For years I have known that fast fashion companies like Forever 21 and H&M weren’t very green or sustainable brands. For a brief moment during my preteen years, I was convinced by Forever 21 that neon, boxy, translucent tops were so cool. I bought at least three of them, but three months later said tops were decidedly uncool. The whole concept of “fast fashion” and constantly evolving trends is pretty unsustainable. The industry lures you in with accessible low prices and “on trend” pieces, but it’s filled with unsafe labor practices for underpaid and overworked laborers, environmental pollution, and unsustainable inventory practices.
My shift towards ethical fashion began at the end of last summer when I moved across the country to attend college. Obviously dorm rooms are small and suitcase space is limited so I had to narrow down my stuff to my most used items of clothing. I realized that I prefer wearing high quality, timeless pieces. And that the hundreds of dollars that I was spending at Zara, H&M, and Forever 21 was getting me clothes that didn’t last very long and weren’t very high quality.
I made the decision to go minimalist and ethical-sustainable in early September and it hasn’t been without it’s challenges. For one, the astronomical prices of pretty much everything was intimidating. I had to figure out how to transition my wardrobe from its current state to a more ethical-sustainable one while also being sustainable and cost-effective.
Overall, I have loved shopping ethically and sustainably. I have found an amazing community of ethically-aware people and brands that bring me a lot of joy and contentment. If you’re thinking about jumping on the ethical and sustainable train, here are eight tips to get you started!
1. Set a goal
For me, my goal was to be more informed and buy better, not more. It’s an evolving process of learning and adapting but having this goal helps me remember that it’s a process. In the past eight months, I haven’t completely transformed my wardrobe and I “cheated” and bought a super cute turtleneck from J.Crew in December. But remembering why I’m doing what I’m helps me stay on track and not be too hard on myself.
2. Do your research
When I first decided to go ethical, sustainable, and minimal, I didn’t know anything. I didn’t know of any ethical-sustainable brands or bloggers, so I just got familiar with resources online– on social media especially. And I watched the amazing documentary, The True Cost.
3. Learn the lingo
As with any industry or culture, ethical fashion comes with a lot of terminology that can sometimes be confusing. Some commonly used words include: Ethical, Sustainable, Fair Trade, and Organic.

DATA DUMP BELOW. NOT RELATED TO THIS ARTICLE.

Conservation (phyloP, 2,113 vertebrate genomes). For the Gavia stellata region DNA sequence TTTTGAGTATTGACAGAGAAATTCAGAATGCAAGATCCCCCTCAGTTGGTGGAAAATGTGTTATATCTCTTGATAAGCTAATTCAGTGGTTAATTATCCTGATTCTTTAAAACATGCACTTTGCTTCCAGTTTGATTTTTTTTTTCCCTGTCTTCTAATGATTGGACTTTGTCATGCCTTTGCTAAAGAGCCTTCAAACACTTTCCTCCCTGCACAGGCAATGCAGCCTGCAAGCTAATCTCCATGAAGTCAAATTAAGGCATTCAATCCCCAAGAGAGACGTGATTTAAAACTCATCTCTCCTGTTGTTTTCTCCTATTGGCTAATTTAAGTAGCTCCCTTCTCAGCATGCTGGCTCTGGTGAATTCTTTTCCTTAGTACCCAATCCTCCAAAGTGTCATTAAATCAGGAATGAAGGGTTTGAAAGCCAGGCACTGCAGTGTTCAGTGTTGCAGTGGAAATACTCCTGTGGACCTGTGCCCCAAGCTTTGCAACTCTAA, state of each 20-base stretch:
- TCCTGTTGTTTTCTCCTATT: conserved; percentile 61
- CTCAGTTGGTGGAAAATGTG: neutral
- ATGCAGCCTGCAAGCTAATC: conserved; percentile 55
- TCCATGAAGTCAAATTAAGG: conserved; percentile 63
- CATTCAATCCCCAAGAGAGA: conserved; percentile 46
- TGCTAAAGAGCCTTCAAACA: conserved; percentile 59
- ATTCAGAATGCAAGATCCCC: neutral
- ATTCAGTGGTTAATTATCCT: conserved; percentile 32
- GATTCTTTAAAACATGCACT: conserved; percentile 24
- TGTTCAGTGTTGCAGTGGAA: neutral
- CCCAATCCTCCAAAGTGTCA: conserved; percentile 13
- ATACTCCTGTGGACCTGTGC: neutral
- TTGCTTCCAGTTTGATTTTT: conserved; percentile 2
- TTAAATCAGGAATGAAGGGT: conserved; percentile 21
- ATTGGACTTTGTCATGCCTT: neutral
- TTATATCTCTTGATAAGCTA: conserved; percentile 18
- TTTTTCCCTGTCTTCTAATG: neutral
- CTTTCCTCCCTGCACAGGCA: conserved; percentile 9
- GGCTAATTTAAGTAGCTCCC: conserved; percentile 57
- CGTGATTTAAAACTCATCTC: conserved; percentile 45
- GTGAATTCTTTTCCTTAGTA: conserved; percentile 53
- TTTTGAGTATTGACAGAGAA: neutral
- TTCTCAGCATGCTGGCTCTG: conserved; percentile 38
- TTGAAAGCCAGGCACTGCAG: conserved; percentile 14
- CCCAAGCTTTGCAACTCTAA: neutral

4. Spend some *focused* time on social media
Finding bloggers whose style you would like to be similar to or just generally like can be a great way to see how different ethical and sustainable pieces go together. I really love Selflessly Styled and Un-Fancy.
5. Take stock of what you have
Minimalism is different from shopping ethically and sustainably. But before you shop, it’s always good to take stock of what you have. And buying just for the sake of buying isn’t ethical or sustainable. In reviewing what you have, you can see what else you might need to add to your wardrobe. Instead of letting items you no longer have use for take up space in your life, donate or sell your items to give them a new home.
6. Plan your shopping and budget
Ethical, sustainable shopping is expensive. But you also save thousands of dollars not following fast fashion trends. Budget how much money you’re willing to spend and choose a handful of pieces that you really love.
7. Go shopping
This is the fun part! I like to ask myself two big questions when I shop: Do I have something like this? Because I love to buy black and grey tops– I have them in every style from knit cardigan to cut-off tank top. I really don’t need another black or grey top even it’s cute. I then ask, will this fit into my wardrobe and into my life? I want to make sure that I can wear While I love cute wedge heels and even open-toed clogs, being a college student means I am walking all of the time from my dorm to class and to the library. And the same goes for dry-cleaned items because there aren’t any laundromats near me. So I try to make sure that I purchase items that go with my personal style and my lifestyle.
As you’re on your ethical, sustainable journey makes sure you’re checking in with yourself. And set new goals to keep you progressing!